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Also known as, or recorded in historical documents as;
Brame; Aldehede

In the civil parish of Ely.
In the historic county of Cambridgeshire and the Isle of Ely.
Modern Authority of Cambridgeshire.
1974 county of Cambridgeshire.
Medieval County of county palatine of the Isle of Ely.

OS Map Grid Reference: TL534777
Latitude 52.37631° Longitude 0.24970°

Braham has been described as a Timber Castle but is rejected as such.

There are cropmark/slight earthwork remains.


Moat with ridge and furrow (CUCAP grid ref TL/533-/777-).(A Spedding 29/11/1983, CUCAP AP BLS 93 used). Additional note: Probable moat with surrounding ridge and furrow. Suggestion of internal features. (R Palmer 16/01/1989).
Moat at the S end of the parish in the home field of Brame or Braham Farm. A feeble rectangular earthwork about 180 feet square, slightly rounded at the corners, with two banks and shallow dry ditches. At one angle there is a small projecting work, and within the work faint traces of a smaller rectangular enclosure with a single bank may be seen. The OS (6 inch County Series 1903 2nd edition) map calls this site a 'Ro Camp', but no finds are recorded, is most likely Med (VCH 1948).
The enclosure consists of a small rectangular area bounded by triple banks and ditches whose height or depth is nowhere more than 2 feet. The enclosure is surrounded by ridge and furrow, which is also traceable not only within it but also between the inner and centre banks on the W side. Five small mounds in the interior, all under 1,5 feet high, overlie the ridge and furrow and there is an original entrance on the S side. Small scale excavations produced no evidence of date or function. The survey shows however, that the enclosure is Medieval or later and was constructed on the top of existing ridge and furrow. This type of enclosure is common all over the British Isles, although rare in Cambridgeshire, and is generally assumed to be a stock enclosure (Taylor 1973).
The principle of simple relationship of ridge and furrow with later features can be used in other ways. In Cambridgeshire, S of Ely near Braham Farm, all OS maps show a rectangular enclosure 100 by 115 m, bounded by triple banks which are all under 0,5 m high, with a simple entrance on one side. The site has interested local archaeologists for several years and many explanations for its possible use have been put forward, including a Roman camp and a Medieval farmstead. The fact, actually of no importance whatsoever, that the adjacent farm is mentioned in Domesday book in 1086 has also been used to draw attention to the 'obvious' antiquity of the enclosure. It has even been twice excavated with no finds or results. And yet until 1969 no-one had ever looked at the site carefully or made an accurate plan. Once this was done it was obvious that the whole enclosure lay on top of ridge and furrow which was still traceable within the interior and even between the enclosing banks. Thus whatever date it is, and this is still not known, the site is clearly Medieval or Post Medieval, and whatever it was for, equally unknown, it was certainly never occupied by buildings. The best explanation is that it is a cattle or sheep pen of no great antiquity. The work involved in establishing the relationships here took about five minutes of careful observation and 2 hours of detailed planning (Taylor 1974).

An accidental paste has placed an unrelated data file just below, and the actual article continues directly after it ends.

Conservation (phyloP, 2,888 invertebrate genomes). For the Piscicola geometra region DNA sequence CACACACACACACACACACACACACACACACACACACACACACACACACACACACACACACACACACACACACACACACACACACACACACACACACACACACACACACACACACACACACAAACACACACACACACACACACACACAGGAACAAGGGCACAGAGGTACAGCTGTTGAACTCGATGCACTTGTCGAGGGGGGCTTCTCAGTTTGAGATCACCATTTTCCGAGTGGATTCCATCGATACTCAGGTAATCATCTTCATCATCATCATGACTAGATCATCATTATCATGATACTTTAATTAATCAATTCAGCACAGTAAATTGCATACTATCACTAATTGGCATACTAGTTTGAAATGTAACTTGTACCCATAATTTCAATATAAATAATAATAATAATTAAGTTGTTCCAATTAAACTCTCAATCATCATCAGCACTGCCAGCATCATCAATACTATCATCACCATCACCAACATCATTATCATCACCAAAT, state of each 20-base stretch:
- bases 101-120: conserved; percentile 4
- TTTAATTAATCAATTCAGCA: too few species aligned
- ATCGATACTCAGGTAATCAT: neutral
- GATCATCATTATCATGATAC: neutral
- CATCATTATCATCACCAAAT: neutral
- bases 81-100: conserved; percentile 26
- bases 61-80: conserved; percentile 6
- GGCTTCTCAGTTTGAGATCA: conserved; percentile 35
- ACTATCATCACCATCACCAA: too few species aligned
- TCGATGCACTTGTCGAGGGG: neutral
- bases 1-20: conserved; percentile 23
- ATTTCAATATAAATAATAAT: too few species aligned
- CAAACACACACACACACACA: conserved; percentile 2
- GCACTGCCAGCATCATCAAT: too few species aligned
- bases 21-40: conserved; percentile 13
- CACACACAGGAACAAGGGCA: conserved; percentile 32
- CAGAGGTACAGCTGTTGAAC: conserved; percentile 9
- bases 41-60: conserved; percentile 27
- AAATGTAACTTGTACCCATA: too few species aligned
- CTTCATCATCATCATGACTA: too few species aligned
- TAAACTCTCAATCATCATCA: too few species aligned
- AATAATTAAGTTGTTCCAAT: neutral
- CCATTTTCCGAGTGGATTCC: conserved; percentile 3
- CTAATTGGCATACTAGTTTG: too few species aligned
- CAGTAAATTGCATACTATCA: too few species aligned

The banks to the S have been defaced and are hardly recognisable. The only parallels suggested are with a civil war earthwork seen at Nebsworth in Warwickshire (SP 1942) (but the banks here are not as large nor do they have such a sharp profile), and a civil war work at Hawton, Nottingham (SK 7851). In the latter, the C17 earthwork is constructed upon the lines of an earlier homestead moat, and such might have been the case here. Published survey 25 inch revised.
Fox in 1922 recorded no finds therefore no date. Green glazed pottery found by Ely Field Club c 1930.
The farmer says that when the elms died 18 months ago, he ploughed the site and that the outer earthwork is still discernible. We saw no pattern.
Isolated in flood plane (sic) of the Cam. A gleyed soil from boulder clay. 0,25 ha; unoccupied; ? entry; dry; no mill, surface finds or APs; rectangular plan. The whole recently destroyed and ploughed out. The excuse given is that the removal of dead elms defaced the earthworks. (Cambridgeshire HER)

Suggest site for vanished castle of 'Aldehede'.
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This record last updated 26/07/2017 09:19:31

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